When it comes to my casual music listening habits, I have my personal favorites I frequent most. Those favorites tend to stay in the familiar waters of rock and pop. Specifically, most of the time, I listen to new wave, post-punk, soul, and music between 1965 and 1995. Now, there is a lot of material to cover in those areas on their own. New developments in recording technology and distribution increasingly made it easier for artists to make music. There is so much to explore outside the realm of commercial pop radio when you dive into the sounds of smaller indie labels. However, it can grow tiresome sometimes and I crave for something new and different.
When I say “new,” I’m not necessarily referring to the latest record releases. “New” in this context would mean music outside of what I typically listen to: rock and pop. This occasional yearning has led me to explore various types of folk, world, experimental, and other types of music. Not only do I learn something, it is a good way to cleanse the palate and you just may find your new favorite thing.
Now, there’s a bit of science behind why I, and others, tend to listen to the same things despite the vast resources we have available to find new music. In his book Every Song Ever: Twenty Ways to Listen in an Age of Musical Plenty, Ben Ratliff explains in a time where the Internet offers us access to any and all types of music, the ability to have music on demand has actually limited listening in a way. With YouTube, Pandora, Spotify, Tidal, and other streaming music services at your fingertip, you can easily control the music. There is no need to sit through a song you don’t like when you can just skip. That type of instantaneous musical gratification has impacted how we listen and interact with music. With the ability to cater the exact sounds we want, we tend to overlook or ignore music that could be new and potentially exciting. It is a scenario where freedom comes in the form of too much choice.
Unintentionally closing my mind because of my ability to seek out what I want when I want is something I am guilty of too. We all are. I forget this sometimes until I get to the point where I am experiencing musical fatigue. That’s when I wake up and realize I need to explore. Not only for the sake of refreshing my senses and getting back to a point where I can enjoy the music I love, but feed my curious appetite as a full-time music lover.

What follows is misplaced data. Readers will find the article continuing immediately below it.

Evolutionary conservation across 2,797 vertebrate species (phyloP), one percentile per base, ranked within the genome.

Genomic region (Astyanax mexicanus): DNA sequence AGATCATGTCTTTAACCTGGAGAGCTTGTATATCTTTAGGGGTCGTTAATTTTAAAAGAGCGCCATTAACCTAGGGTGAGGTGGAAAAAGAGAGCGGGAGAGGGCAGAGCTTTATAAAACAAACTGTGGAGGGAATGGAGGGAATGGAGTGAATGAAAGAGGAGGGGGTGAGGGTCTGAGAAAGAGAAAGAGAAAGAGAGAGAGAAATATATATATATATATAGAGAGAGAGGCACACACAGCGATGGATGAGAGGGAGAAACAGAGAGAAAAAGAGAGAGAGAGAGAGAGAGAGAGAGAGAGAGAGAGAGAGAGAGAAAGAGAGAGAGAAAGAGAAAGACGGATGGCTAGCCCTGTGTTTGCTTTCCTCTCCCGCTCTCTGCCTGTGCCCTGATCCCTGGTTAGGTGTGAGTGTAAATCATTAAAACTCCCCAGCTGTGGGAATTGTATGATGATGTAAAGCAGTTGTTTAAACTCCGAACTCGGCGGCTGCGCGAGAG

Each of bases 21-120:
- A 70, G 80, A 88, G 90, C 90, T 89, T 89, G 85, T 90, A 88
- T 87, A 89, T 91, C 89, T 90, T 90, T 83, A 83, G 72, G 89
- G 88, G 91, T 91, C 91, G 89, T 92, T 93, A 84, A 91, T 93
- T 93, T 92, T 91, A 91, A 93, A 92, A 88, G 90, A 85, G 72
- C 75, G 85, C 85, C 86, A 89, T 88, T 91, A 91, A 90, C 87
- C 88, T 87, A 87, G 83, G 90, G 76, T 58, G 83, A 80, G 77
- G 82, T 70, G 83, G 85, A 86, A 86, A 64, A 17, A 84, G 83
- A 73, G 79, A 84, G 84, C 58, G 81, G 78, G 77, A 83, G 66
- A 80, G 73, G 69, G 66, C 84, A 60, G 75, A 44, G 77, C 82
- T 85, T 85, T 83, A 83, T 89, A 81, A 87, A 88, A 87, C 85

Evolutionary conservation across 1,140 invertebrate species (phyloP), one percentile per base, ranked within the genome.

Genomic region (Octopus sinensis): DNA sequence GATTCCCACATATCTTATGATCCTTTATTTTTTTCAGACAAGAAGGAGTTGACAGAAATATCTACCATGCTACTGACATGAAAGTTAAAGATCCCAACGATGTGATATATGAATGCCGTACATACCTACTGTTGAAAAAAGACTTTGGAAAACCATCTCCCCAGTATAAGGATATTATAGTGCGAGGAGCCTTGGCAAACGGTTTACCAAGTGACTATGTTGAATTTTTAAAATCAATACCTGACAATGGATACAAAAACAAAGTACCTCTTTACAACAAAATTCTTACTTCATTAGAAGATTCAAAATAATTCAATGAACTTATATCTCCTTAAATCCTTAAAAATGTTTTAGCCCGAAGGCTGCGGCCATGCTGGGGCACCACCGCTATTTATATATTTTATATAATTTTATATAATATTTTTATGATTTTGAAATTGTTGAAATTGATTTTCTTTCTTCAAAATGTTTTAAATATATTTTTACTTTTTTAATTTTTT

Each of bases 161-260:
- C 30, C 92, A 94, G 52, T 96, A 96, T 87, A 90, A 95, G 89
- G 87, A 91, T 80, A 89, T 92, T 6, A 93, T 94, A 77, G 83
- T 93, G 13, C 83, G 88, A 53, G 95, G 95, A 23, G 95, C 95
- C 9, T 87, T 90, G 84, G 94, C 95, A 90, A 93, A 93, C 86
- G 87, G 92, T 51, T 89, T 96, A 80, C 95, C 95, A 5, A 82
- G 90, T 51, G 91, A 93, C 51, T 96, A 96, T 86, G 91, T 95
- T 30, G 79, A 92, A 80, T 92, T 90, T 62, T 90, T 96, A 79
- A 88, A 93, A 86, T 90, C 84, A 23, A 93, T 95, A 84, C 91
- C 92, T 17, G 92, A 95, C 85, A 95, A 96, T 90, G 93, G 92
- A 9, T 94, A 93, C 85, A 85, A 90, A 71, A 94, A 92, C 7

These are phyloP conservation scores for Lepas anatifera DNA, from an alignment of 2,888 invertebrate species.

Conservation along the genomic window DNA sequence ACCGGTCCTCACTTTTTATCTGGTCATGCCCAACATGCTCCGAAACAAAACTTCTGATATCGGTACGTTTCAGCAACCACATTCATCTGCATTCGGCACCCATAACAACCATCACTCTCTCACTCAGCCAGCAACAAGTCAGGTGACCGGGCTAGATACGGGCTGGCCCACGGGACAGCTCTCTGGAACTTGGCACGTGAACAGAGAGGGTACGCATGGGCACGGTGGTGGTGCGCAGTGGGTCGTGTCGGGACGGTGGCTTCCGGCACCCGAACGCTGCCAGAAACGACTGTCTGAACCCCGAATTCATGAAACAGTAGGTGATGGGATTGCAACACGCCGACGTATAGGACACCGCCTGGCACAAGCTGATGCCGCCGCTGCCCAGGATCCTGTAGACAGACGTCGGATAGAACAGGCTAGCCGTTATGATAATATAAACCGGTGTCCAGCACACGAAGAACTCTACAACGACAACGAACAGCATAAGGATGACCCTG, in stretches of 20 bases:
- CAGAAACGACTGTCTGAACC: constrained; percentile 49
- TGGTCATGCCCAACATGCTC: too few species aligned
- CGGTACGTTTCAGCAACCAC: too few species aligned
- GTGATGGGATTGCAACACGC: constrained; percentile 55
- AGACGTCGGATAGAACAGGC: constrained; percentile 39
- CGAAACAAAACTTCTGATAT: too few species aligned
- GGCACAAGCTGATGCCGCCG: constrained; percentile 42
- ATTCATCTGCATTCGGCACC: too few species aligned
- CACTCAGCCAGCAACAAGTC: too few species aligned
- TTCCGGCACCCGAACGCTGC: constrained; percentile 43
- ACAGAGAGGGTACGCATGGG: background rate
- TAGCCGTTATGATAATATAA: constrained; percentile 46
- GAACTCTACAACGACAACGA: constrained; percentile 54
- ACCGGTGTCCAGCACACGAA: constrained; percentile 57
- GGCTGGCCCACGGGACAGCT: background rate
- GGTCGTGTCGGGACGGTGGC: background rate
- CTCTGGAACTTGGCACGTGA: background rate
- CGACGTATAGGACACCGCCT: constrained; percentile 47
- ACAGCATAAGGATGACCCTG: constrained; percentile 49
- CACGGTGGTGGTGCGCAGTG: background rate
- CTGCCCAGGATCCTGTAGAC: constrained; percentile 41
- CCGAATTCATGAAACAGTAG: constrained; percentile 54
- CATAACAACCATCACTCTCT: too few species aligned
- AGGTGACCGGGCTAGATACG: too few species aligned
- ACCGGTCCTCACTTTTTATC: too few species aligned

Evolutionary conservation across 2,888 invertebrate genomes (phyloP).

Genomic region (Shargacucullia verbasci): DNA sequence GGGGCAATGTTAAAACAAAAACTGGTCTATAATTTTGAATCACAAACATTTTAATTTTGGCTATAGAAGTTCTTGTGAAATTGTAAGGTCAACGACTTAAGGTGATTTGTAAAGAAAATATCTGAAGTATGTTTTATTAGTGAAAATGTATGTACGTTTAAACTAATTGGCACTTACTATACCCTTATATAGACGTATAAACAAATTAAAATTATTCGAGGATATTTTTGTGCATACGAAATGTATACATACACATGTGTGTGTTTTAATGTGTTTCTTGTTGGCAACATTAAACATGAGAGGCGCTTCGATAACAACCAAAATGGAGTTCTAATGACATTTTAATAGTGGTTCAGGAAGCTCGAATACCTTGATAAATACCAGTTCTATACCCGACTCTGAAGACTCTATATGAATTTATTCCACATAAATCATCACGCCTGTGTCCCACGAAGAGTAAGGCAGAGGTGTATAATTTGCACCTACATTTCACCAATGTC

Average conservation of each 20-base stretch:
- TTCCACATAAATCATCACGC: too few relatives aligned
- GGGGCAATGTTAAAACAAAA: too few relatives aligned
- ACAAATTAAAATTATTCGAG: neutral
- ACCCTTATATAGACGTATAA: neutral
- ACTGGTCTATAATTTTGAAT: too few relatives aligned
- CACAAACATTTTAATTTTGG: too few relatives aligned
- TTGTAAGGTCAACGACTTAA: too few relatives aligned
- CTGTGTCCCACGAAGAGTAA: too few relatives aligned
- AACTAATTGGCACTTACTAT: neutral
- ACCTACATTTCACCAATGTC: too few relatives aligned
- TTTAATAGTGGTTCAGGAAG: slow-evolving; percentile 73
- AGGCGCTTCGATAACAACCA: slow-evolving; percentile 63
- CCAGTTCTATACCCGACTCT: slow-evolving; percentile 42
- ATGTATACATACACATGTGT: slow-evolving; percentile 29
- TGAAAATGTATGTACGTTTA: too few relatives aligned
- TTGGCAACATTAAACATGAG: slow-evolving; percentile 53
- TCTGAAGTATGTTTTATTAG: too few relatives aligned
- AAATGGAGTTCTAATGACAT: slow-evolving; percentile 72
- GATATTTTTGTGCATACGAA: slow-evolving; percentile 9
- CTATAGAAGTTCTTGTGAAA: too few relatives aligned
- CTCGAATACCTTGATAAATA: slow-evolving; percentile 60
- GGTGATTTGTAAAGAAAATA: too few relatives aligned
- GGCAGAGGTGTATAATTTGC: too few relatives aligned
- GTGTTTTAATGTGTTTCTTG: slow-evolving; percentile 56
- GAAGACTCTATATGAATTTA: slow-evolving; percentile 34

I have a variety of different ways I explore new music. I volunteer for a non-profit radio station. I read books about music I’m not familiar with. I work in a music archive. I have all sorts of music available to me, so I try not to waste those opportunities.
Lately, I’ve been listening to a lot of early vocal records. Before Elvis Presley shocked the nation and introduced rock and roll to millions of white kids, popular music was a little more “white friendly” and non-threatening. Artists would record songs that were fun, lite, and generally not shocking. Certainly, there is nothing wrong with that sort of popular innocence and naiveté. Though, it does make the music sound quaint by today’s standards. Still, it can be refreshing in a way to drop baggage and listen to a fun record.
A song I’ve just been in love with lately has been Eileen Barton’s “If I Knew You Were Comin’ I’d’ve Baked a Cake.” Going all the way to #1 on the Billboard Best-Selling Pop Singles chart in 1950, this signature song by Barton is catchy and fun. A percussive knock on a wood block simulating someone is at the door kicks off the track and is followed by a cheerful “come in” from Barton. Surprised by her visitor whom she hasn’t seen in many a year, she launches into her tune. Accompanied with a bass and rhythmic clapping, Barton sings about baking her guest a cake and hiring a band if she only knew they were coming. Towards the middle of the song, a full band comes in and joins the joyous celebration.
Barton only recorded a handful of singles in the 1950s. Her version of this song actually stands out as the most famous. And rightfully so. While legends like Bing Crosby and Bob Hope recorded their own versions, Barton brings the song to life with an unparalleled energy and vigor.